Recall that we decided to use industrial silicone to rebed those hatch lenses. It was that or butyl tape, and we couldn’t get any solid information that butyl tape would stick to silicone any better than anything else. The information is probably there, but we didn’t find it for whatever reason. People posted their thoughts. Everyone who has ever bedded anything on a boat has an opinion about the best stuff to use. In the end, we made the wrong choice, or maybe we didn’t use enough of it, or maybe there was invisible silicone left on the hatch frames. Silicone is evil, so who knows? The hatches don’t leak everywhere so probably it’s a silicone residue problem.

Except that this was a total win. Thank goodness.

The feelings we have about this are second only to the issue we had with getting a proper exhaust system for Hiram, our engine. But we rose to that challenge and, I assure you, we will not be beaten by this one. Never mind that we’re getting the house ready and the holidays are bearing down before us. Never mind that Mike has been transferred to another job in Boeing and doesn’t have the time to think about this problem. Never mind that I’m increasing the number of coaching clients I see on the boat because I’ve made a commitment to using Galapagos as my office space until I completely retire. (I’m loving this, by the way.) At least the hatch in the salon only drips a tiny bit, and the drips don’t land on my clients’ heads. I’m grateful for small things.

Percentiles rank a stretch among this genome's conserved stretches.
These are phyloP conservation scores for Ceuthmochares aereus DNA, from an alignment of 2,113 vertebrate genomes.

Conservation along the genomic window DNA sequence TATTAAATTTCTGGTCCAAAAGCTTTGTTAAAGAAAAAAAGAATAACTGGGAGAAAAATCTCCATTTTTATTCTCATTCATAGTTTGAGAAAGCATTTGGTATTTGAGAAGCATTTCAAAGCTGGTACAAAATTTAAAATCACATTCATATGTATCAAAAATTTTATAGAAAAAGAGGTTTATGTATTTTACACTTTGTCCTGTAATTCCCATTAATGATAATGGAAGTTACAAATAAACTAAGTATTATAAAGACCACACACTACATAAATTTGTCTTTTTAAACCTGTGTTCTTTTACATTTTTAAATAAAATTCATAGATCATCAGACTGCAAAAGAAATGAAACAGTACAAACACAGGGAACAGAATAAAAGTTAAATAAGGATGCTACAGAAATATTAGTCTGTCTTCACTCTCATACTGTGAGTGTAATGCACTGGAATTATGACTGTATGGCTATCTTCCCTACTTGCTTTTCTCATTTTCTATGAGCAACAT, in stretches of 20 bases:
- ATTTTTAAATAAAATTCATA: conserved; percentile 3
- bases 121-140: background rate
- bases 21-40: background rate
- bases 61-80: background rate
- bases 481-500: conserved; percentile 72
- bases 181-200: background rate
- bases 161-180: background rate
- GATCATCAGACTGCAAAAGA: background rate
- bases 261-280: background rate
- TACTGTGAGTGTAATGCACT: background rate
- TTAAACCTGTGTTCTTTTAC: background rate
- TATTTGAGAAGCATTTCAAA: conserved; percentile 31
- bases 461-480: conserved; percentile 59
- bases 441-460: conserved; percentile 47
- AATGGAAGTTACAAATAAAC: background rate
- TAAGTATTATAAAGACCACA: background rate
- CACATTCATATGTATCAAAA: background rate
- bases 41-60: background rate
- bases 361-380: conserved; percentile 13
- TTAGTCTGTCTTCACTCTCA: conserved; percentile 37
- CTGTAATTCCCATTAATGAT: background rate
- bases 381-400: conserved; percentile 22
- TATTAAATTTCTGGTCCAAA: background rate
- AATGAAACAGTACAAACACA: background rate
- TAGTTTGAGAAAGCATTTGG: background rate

This weekend it’s going to be un-rainy. Lots of people will be outside enjoying the sunnyish weather. We will be outside too: removing the forward hatch lens once more. It’s the one that leaks the worst. We’re going to do that one, particular hatch and then sit back and observe the results. We’re going to clean the hell out of the frame until our fingers are tiny nubs of skin and bone. So far, we think we’re going to use butyl tape. So that’s the situation on the ground here for the moment. Keep your fingers crossed we do it right this time, and if you think of it, spit three times and turn around.

Because this is the goal.

Because this is the goal.